Curricular and Extracurricular Initiatives Promote Increased Interest in Archaeology
Davidson is digging archaeology more and more these days! The torch has been carried for many years by Professors Michael Toumazou in classics and Bill Ringle in anthropology, who conduct ongoing digs in Cyprus and Central America. Those professors have enlisted a number of students in their efforts on a non-credit basis. But in 2011 the college approved an academic concentration in the subject, which gives students an incentive for their participation.
The new concentration also led faculty members and friends to work in earnest toward organizing a local society of the Archaeological Institute of America (AIA). Davidsonians from both the college and surrounding community joined the effort to recruit the 50 members that AIA requires for a new society.
They contacted all 500 or so Charlotte-area subscribers to Archaeology magazine, and all seven Davidson professors who offer archaeology-related courses agreed to teach a session for a local "Archaeology 101" adult education short course. Everyone who enrolled in the course received automatic membership in the AIA. The professor involved were Toumazou and Ringle, Helen Cho in anthropology, Ruth Beeston in chemistry, Darian Totten and Peter Krentz in Classics, and Brad Johnson in environmental science.
The recruitment drive paid off! AIA membership locally increased to almost 80 members. W.R. Grey Professor of Classics Peter Krentz accepted the new Central Carolinas Society credentials at the annual meeting of the AIA in January as one of the 100 or so societies around the country.
Status as an AIA society carries with it the primary benefit of three lecturers per year. The national organization covers a lecturer's travel and honorarium expenses, and the local society they visit pays only for accommodations and dining. The first lecturer to address the Central Carolina Society, Nic David, visited campus in mid-March to talk about his investigations of ceremonial "stages" for tribes in the African country of Cameroon.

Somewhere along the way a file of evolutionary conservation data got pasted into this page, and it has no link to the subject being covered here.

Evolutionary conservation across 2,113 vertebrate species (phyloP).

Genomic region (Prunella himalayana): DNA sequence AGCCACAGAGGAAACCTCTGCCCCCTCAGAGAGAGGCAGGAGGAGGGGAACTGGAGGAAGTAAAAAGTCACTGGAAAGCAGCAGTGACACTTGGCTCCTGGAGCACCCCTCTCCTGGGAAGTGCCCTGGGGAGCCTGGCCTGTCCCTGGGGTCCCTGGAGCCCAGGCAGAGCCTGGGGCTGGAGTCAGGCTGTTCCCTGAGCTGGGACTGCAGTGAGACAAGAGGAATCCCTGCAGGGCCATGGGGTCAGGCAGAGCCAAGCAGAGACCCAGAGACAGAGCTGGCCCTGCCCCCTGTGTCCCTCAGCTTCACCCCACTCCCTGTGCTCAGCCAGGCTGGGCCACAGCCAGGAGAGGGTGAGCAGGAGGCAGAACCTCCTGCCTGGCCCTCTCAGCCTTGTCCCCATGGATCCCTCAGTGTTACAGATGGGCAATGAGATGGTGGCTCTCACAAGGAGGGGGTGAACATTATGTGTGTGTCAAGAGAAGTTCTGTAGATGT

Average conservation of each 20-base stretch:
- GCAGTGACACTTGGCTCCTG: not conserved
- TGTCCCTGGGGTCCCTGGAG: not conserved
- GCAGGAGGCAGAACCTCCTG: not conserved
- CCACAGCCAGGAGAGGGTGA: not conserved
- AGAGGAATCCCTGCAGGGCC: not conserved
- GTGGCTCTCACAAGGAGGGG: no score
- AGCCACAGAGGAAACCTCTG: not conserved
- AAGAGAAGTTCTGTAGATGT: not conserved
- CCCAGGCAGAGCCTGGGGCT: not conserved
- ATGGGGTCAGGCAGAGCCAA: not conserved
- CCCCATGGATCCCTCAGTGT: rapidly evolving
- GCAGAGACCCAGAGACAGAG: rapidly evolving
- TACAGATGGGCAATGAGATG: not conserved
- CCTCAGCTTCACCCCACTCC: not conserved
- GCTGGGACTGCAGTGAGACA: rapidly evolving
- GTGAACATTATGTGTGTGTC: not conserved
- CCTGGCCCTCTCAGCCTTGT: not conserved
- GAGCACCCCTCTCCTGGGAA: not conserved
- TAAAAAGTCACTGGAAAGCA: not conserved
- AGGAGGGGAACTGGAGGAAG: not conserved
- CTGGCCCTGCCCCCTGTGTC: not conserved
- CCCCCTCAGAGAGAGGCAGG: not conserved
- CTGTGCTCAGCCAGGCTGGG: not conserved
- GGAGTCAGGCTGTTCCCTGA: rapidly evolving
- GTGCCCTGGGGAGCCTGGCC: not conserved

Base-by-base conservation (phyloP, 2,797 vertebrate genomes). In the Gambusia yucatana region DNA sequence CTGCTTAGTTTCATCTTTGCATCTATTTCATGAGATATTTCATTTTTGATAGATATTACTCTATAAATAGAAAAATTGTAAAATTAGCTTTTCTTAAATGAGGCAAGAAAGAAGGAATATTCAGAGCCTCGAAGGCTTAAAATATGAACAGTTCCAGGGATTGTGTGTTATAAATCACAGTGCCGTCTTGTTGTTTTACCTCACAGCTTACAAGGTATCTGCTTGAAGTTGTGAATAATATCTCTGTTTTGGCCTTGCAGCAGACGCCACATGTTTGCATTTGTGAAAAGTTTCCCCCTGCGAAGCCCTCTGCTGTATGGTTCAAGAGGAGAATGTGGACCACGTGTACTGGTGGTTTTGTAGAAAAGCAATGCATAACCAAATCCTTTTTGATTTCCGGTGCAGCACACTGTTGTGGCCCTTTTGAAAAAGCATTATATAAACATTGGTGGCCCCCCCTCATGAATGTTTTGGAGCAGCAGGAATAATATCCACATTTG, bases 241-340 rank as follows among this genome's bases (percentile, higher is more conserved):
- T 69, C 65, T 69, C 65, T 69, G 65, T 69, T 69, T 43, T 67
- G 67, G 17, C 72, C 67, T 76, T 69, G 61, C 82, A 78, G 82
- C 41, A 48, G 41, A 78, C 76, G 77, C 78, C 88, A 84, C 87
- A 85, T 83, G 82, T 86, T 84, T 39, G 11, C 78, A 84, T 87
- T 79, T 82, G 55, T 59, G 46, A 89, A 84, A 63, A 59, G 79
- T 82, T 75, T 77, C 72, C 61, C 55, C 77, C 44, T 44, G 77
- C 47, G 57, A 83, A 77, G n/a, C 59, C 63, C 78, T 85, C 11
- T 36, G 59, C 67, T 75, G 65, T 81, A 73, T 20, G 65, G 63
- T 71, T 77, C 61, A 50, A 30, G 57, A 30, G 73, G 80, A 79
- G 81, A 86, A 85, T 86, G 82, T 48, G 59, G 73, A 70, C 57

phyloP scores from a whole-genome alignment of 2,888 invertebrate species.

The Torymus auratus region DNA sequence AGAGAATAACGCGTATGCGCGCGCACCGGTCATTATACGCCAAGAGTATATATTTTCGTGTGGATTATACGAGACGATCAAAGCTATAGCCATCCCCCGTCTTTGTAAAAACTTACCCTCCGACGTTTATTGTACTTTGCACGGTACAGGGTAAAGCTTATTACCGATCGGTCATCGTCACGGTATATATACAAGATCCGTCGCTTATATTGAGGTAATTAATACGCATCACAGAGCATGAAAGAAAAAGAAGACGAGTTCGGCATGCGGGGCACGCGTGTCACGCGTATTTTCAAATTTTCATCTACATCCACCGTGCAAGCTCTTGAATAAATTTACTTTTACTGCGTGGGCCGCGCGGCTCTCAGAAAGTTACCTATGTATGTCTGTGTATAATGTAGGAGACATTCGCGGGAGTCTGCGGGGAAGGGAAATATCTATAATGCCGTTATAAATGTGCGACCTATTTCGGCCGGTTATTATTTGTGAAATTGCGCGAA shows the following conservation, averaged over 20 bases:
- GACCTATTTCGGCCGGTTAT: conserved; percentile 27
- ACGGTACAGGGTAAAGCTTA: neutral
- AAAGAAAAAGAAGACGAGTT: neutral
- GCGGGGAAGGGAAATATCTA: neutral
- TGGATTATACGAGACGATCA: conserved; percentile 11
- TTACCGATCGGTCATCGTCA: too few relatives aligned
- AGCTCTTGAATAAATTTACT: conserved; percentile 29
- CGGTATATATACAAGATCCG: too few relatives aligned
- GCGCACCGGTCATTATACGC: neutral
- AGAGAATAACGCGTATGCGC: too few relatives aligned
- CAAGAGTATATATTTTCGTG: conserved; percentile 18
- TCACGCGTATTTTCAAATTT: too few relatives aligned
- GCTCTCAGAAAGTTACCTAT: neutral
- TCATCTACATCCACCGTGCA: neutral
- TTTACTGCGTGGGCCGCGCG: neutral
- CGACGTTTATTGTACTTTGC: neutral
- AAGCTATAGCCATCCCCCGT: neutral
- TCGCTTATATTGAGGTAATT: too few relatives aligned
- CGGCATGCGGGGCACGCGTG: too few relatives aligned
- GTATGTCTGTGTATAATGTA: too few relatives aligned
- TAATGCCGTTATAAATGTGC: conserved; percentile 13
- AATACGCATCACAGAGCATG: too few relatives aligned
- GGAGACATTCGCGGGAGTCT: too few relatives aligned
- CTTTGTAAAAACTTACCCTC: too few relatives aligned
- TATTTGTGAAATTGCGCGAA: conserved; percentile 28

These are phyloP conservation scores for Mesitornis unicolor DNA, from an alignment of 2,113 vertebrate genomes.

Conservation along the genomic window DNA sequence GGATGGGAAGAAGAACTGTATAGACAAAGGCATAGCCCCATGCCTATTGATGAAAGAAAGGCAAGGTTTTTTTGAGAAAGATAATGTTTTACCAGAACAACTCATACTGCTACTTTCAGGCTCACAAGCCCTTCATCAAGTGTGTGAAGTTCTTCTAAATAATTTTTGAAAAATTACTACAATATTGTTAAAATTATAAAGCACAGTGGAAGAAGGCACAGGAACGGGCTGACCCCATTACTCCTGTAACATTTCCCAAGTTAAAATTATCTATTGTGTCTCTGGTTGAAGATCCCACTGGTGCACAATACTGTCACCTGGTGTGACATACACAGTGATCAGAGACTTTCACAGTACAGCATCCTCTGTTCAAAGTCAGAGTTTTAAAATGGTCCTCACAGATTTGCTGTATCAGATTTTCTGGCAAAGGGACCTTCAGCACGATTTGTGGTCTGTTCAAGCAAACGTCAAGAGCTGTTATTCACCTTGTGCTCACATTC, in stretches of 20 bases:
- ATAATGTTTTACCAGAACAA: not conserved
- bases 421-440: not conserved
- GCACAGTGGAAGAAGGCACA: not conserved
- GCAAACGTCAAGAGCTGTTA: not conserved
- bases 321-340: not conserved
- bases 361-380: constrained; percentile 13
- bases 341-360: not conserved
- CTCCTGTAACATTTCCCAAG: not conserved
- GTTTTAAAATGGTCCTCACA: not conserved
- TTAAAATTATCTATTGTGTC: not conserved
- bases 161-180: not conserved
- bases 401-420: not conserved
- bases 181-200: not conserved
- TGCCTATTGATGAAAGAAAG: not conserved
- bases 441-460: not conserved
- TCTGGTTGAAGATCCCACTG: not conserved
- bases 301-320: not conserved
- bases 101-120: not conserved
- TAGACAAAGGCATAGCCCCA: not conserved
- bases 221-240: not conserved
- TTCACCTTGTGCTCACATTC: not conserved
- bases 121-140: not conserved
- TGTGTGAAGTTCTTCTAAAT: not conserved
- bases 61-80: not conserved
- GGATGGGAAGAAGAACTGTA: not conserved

Field experience is also required to qualify for the concentration. King joined an excavation at Jamestown, Va., and Worthington worked with Bill Ringle in Mexico, and Raymond dug at a site in Rome with Professor Becker. In the near future Professor Totten expects to have a site going in southern Italy.
Many disciplines contribute to archaeological research. Here at Davidson, faculty in the concentration come from the departments of anthropology, chemistry, classics, and environmental studies. They study human biology and ecology, chemistry of art and artifacts, ancient health and foodways, geology and political organization, ritual and religion, production and exchange, art and ideology.
Associate Professor of Anthropology Helen Cho was the first coordinator of the concentration. Professor of Chemistry Ruth Beeston will take over next year.
Tay King '12 was the first to graduate with a concentration in archaeology, and seniors Cakey Worthington and Austin Raymond will graduate with similar credentials this May.
Students may also do their field work with Professor Toumazou's long-standing dig in Athienou, Cyprus, which has been the college's premier archaeological initiative. Since its beginning in 1990, that dig has involved 400 students and other participants, many of whom have been from Davidson. The investigators have focused on how successive rural populations in the Malloura valley have adapted to local environmental changes and shifting political tides. Participants based their finding on artifacts and historical and ethnographic records recovered on site. Sophomore Kirsten Huffer will be there this summer.
Austin Raymond '13 said his six weeks working at the former Roman suburb of Gabii brought archaeology to life. He worked on the site for six weeks with professional archaeologist Hilary Becker, who spent a year at Davidson in 2010 as a visiting assistant professor of classics.
The heavy work of excavating graves buried in dense volcanic soil, and careful cleaning of pottery shards was all invigorating and enlightening. There were also special moments like finding a glass bead from a necklace, and small glass vases. "It crystalized history for me," he said. "You can read about the great rulers of Rome, but uncovering houses and graves at Gabii helped me see that all the great figures were supported by ordinary people living a day-to-day existence, like most people today."
Krentz is delighted to see local Davidson students and residents appreciate archaeology. "For a historian, archaeology is exciting because it provides new evidence," He explained. "It is certainly well worth reading and rereading the ancient texts, but you get new material from archaeology."
The initial AIA speaker, Nic David, closed his remarks about the possible origin of ceremonial structures in Cameroon with a statement about his passion for the field. "Anyway, that's my theory about them," he said.
He then concluded, "Of course I hope it's wrong because archaeology is always more fun when someone comes up with new theories to replace the old ones!"
- April 18, 2013